Honey Orange-zest Madelines

Madelines!

Oh these lovely, buttery shell shaped little cakes. Crisp on the outside and soft like sponge cake on the inside. And that adorable little bump. It makes it a pretty little unique cake.

It was our 4th or 5th class in Le Cordon Bleu and the chef demonstrated this French traditional cake from the Lorraine region in France. I was astonished. That shell shaped structure looked gorgeous. And then the bump on the other side revealing the soft part inside. The edges – browned and crisp are a delight to bite into.

Madelines with honey

Madeleines are the perfect accompaniment to the evening cup of tea or coffee. They taste best when served warm fresh out of the oven. The crispness of the crust starts to lessen as it gets stored, but biting into a fresh madeleine is a real pleasure.

The only special equipment you will need is a Scallop shell pan. I purchased mine in E.Dehillerin in Paris, but it is easily available at Amazon.in or your local bakeware shop.

The traditional version calls for browning butter and then using it. But there is a very fine line between brown butter and burnt butter. So to avoid that, we simply melt butter with orange zest and that gives it the citrusy flavour. If you wish to get the nuttiness of browned butter, brown it in a pan for a couple of minutes, let it cool down and then use it.

This recipe is based on the one we learnt at school and I have further added orange zest and honey to it.

Madelines in shell pan

Honey Orange-zest Madelines

Makes 10 Madelines

What you will need :

  • 100 gram all purpose flour
  • 1/2 teaspoon baking powder
  • 70 gram butter
  • 1 teaspoon orange zest
  • 65 grams castor sugar
  • 2 eggs
  • 1 tablespoon honey
  • 1 teaspoon vanilla extract

What to do :

  1. Sift flour and baking powder to avoid any lumps.
  2. Melt butter in a pan or in microwave with the orange zest.
  3. In another bowl, whisk the eggs and add sugar. Whisk till it becomes pale and creamy.
  4. Add the vanilla extract
  5. Fold the dry ingredients into the egg mixture and then add butter and orange zest mixture. Fold it in with a spatula.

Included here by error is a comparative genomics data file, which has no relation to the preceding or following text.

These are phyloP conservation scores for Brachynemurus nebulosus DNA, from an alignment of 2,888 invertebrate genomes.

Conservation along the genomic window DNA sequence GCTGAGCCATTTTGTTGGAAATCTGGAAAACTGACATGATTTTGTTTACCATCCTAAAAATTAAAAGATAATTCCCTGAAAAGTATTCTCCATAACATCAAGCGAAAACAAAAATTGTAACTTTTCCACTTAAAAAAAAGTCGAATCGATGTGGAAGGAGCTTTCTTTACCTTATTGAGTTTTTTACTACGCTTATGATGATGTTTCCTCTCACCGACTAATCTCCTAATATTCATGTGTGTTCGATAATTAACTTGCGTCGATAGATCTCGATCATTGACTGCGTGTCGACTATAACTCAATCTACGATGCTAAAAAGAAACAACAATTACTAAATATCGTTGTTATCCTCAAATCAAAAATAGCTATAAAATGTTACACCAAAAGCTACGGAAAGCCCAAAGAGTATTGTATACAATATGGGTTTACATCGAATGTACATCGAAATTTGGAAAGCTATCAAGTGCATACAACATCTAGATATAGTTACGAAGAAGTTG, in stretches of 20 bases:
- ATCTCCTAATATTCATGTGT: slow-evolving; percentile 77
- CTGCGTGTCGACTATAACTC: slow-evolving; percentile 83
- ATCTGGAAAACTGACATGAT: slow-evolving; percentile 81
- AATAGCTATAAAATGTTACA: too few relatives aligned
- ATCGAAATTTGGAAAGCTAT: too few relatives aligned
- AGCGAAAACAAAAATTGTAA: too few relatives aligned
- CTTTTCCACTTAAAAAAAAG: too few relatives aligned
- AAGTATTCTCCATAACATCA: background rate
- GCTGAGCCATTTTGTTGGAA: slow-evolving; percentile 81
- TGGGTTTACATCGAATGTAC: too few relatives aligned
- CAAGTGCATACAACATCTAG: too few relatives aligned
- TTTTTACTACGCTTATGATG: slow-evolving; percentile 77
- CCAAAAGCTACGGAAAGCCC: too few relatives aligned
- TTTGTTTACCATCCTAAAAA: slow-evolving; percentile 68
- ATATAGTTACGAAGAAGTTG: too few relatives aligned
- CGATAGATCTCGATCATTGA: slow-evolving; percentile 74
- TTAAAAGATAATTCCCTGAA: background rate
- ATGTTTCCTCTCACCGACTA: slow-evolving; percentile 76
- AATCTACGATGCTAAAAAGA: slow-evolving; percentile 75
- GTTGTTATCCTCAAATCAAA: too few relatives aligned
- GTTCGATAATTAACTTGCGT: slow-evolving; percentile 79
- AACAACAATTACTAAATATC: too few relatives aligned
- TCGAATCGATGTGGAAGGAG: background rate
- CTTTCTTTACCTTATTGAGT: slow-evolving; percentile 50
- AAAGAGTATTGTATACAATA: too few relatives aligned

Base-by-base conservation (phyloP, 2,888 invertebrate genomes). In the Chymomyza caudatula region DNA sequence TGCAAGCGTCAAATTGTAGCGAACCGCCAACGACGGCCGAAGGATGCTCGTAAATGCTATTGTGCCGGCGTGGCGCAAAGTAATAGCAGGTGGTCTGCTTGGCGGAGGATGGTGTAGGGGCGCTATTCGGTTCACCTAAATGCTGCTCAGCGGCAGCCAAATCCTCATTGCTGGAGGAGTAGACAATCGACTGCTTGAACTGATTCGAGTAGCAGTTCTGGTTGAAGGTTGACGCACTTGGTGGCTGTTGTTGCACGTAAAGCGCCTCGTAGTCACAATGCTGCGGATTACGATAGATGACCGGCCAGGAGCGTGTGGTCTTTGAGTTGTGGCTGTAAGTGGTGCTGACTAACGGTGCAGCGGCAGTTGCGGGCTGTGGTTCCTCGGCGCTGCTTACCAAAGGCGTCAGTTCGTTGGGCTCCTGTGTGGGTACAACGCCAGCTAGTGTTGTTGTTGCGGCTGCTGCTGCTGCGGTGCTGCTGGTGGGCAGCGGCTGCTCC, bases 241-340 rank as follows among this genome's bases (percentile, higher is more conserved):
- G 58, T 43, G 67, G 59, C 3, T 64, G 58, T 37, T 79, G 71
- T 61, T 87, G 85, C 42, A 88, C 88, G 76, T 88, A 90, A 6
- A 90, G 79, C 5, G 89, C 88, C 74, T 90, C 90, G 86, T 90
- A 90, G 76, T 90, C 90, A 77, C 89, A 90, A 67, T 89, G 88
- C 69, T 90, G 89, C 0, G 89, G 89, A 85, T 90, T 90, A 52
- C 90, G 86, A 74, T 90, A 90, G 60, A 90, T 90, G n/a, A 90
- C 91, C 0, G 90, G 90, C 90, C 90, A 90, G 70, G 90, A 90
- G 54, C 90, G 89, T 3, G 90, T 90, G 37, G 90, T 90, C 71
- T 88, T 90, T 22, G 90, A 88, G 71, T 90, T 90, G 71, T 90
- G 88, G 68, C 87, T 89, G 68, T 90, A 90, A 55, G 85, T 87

6. Now transfer it to a disposable piping bag without any nozzle and refrigerate it for atleast 3 hours. You can even refrigerate it overnight.
  7. Before baking, pre-heat the oven to 200 C. Brush the shell pan with some melted  butter and drizzle some flour on it.
  8. Pipe molds of batter on the pan and let it bake for 10-11 minutes till it is browned not he edges and cooked in the centre. The centre should spring back when touched.

IMG_3640

 

Notes :

  1. It is essential to refrigerate the dough so that the flour hydrates and it forms that quintessential bump when baked.
  2. This can also be used as a basic recipe and honey and orange zest can be substituted with any other flavouring.

madelines with a bump

Cheers!

Rutvika

French Tarte aux Pomme with pears

My grandparents came from the time when matrimonial matches were made by the elders in the family, the girl and the guy met each other once, if they were fortunate enough, and were married. And the marriages lasted. 50-60 years, till death does them apart. My grandmother and grandfather were similarly married, about 58 years back and were together till my grandmother passed away two years back. They had companionship, they were very strong as a team, raised 3 kids and supported the needs of a big joint family, while working full-time in multiple jobs. But those were simpler times, they had least expectations from each other, romantically or otherwise. In the 55 odd years that they spent together, they have hardly taken a couples-only vacation, rarely sat together sipping a cup of tea and talking about their hopes and dreams. There were no issues of compatibility, because that was never an issue. You just stick together, marriage was for a lifetime.